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Gabriel Figueroa is considered the fourth
of the three top Mexican muralists

Gabriel Figueroa Flores Jr.

"It happened that Orozco sat right next to my father."

Interview by Fred Salas
San Diego, California

Gabriel FigueroaGabriel Figueroa Flores Jr. is a photographer and the son of Gabriel Figueroa, the cinematographer of over 200 films. Gabriel Figueroa is credited with "creating the classic Mexican film aesthetic." (1)

Fred Salas: I find it interesting that they call your father Gabriel Figueroa the fourth of the three top Mexican muralists, the legendary Mexican muralists. What are your feelings about that? Why do they do that?

Gabriel Figueroa Flores Jr.: At that time, he was very good friends with Diego Rivera, (David Alfaro) Siqueiros and (Jose Clemente) Orozco, the three of them. Rivera used to say that my father, his pictures were murals in movement. Not only that, they could travel all over the place which made them more accessible to people than his own works.

With Siqueiros, it was another relationship. Whenever my father was invited to one of his exhibits, he would come in and Siqueiros would tell him, "Now you come and see what I stole from you." And my father would say "Oh no. I come to see what I can steal from you." Composition-wise and theme-wise.

And the third, who also had a very good attitude, was Orozco. The only time that my father recognized openly that he took a composition out of a painting, from a muralist, it was Orozco's. It was a water color that Orozco made of a funeral of Velorio. This water color is called The Requiem. And my father, in a picture called Flor Sylvestre with Dolores del Río, took this very same composition and interpreted it. So it happened that the day that the film was screened for the first time, Dolores del Río invited all her friends, and among her friends was Orozco. It happened that Orozco sat right next to my father. And when the scene came on, Orozco jumped out of his seat. My father said "Maestro, I am an honest thief. I took that from one of your water colors". Orozco said "Of course, the depth and the volume you have in this composition is something that I didn't get in my water color. You must show me how you work so that I can see the magic of this scene."

Fred Salas: That's amazing. How many films did your father make with Dolores del Río?

Gabriel Figueroa Flores Jr.: I didn't count them, but there must have been about fifteen or twenty.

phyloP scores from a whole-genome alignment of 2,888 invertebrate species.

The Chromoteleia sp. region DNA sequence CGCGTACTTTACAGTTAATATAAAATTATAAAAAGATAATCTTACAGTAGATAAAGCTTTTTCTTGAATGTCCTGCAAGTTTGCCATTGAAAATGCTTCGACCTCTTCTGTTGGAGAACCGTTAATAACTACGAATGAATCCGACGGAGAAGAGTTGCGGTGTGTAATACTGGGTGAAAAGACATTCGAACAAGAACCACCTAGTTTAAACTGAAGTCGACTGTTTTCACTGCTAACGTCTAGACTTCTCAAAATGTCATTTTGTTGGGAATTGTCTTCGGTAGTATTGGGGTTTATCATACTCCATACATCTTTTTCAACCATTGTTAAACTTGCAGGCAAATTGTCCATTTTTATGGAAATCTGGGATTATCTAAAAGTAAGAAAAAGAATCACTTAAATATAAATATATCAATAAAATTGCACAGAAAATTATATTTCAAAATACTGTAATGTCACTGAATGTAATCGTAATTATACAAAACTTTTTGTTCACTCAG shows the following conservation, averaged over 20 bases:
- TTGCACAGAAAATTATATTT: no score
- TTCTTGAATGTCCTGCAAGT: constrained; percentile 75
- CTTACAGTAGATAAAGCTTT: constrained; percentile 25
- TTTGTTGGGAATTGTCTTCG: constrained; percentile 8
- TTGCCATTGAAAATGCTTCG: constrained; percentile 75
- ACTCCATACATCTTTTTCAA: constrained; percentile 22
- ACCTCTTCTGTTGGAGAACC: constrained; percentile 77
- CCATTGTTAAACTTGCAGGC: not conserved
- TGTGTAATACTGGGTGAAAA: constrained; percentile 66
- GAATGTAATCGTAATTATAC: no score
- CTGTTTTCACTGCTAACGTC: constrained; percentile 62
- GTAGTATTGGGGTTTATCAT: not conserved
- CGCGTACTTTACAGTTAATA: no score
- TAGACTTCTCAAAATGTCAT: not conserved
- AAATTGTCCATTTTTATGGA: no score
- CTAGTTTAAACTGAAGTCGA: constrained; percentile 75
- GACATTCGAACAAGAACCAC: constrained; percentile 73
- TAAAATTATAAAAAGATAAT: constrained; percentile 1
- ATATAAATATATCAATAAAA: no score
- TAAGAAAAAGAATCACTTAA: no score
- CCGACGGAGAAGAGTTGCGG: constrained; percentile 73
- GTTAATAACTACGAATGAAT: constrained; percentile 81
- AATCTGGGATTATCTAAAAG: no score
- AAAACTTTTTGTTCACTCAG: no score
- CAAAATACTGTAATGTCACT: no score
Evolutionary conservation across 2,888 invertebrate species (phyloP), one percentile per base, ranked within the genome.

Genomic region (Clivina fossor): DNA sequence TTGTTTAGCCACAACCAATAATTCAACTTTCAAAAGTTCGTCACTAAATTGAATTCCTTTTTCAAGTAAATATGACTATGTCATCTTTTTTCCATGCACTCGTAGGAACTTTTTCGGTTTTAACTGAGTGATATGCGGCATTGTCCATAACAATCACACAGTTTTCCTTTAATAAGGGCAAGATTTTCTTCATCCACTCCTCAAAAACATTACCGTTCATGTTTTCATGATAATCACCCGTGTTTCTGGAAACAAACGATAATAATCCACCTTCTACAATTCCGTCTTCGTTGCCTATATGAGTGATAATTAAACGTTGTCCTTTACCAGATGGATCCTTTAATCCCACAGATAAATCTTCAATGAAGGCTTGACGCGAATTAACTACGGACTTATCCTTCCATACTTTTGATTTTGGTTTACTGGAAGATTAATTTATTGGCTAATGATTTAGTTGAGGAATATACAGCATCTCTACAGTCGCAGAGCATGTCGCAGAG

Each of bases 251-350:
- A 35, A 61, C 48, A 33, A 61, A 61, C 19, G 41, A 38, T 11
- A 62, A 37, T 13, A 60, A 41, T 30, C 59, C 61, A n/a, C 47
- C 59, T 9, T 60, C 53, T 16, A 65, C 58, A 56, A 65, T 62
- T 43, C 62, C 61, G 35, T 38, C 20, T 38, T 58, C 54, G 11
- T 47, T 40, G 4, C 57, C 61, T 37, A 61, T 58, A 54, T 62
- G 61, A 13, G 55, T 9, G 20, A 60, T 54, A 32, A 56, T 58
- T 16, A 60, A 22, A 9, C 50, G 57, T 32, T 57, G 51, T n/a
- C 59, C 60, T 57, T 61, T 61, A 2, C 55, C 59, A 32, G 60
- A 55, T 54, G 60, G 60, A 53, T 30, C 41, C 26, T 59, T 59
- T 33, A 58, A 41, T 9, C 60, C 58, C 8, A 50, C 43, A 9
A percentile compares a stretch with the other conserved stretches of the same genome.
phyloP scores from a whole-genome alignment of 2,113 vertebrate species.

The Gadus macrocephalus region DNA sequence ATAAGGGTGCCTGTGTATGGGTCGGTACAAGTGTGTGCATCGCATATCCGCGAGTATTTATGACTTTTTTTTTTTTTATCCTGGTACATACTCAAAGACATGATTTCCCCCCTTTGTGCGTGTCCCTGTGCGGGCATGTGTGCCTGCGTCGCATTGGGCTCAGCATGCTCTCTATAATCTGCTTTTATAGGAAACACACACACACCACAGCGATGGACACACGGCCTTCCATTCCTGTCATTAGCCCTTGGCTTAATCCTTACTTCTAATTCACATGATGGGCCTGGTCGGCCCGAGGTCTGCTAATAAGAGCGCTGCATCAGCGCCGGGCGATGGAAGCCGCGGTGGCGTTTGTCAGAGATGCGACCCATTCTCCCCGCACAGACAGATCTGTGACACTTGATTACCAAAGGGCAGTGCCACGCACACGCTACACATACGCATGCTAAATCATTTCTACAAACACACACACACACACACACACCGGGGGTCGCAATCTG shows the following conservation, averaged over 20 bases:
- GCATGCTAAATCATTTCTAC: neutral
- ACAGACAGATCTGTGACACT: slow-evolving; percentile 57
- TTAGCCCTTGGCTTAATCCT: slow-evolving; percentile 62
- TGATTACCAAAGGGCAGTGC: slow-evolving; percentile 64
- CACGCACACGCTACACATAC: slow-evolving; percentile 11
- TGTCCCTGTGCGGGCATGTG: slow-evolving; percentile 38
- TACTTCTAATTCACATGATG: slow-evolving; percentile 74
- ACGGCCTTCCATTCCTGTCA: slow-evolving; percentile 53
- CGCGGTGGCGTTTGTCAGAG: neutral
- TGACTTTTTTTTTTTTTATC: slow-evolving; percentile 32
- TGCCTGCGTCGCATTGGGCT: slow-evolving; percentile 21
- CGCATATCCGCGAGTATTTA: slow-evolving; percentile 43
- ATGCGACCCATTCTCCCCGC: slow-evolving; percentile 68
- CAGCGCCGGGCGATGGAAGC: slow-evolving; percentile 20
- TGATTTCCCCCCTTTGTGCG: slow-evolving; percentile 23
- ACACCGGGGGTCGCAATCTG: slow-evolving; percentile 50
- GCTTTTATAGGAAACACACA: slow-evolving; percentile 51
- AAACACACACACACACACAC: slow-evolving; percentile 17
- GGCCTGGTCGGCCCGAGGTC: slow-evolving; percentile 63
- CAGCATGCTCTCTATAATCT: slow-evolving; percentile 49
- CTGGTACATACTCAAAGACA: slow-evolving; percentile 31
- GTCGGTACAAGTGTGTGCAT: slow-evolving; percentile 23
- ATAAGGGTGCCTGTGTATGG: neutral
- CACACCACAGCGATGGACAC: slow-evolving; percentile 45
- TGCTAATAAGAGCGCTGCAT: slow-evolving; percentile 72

Fred Salas: They were very much a team, a Mexican cinematic team.

Gabriel Figueroa Flores Jr.: Yes. Dolores del Río, when she came back from Hollywood, teamed up to make Mexican movies and Mexican themes. She was very good at that because she was friends of Rivera and of Mauricio Magdaleno who wrote most of the scripts with Indio Fernandez, with my father. They teamed up and made all these films with Mexican themes.

Fred Salas: What are your thoughts about the resurgence of the popularity of your father, and these films? I think this is the second or the third festival that he's been paid homage to.

Gabriel Figueroa Flores Jr.: I think my father's career was stardom from the very beginning. It's difficult to call it a resurgence. I think new generations are getting acquainted with his work. That is really amazing because in this day and age, when the media have so much information to show, so many programs on TV, so many movies in theaters, so many festivals around the world, it's really amazing that they still want to see these classical films. That is what amazes me. Not the fact that my father was successful since the very beginning.

Fred Salas: Tonight it was a full-house to see this beautiful work (María Candelaria) and I know with the younger film makers, there's a young Chicano film maker named Carlos Avila, he admitted to me that he stole, borrowed honestly, from your father, from Macario. I think it goes round and round. Your father felt like he had stolen from these muralists, the young filmmakers today are borrowing honestly from your father.

Gabriel Figueroa Flores Jr.: I think Hombrage, the art critic and theoretician, said art is made from other arts and for artists. I believe that is a way artists nurture from other forms of art.

(1) from "Forging a National and Popular Art cinema in Mexico: Maria Candelaria" by Sergio de la Mora.

Fred Salas is co-director of the San Diego / Baja California Latino Film Festival and director and founder of Este Lugar / The Border Film Festival in Mesilla, New Mexico.

 Published in In Motion Magazine May 20, 1998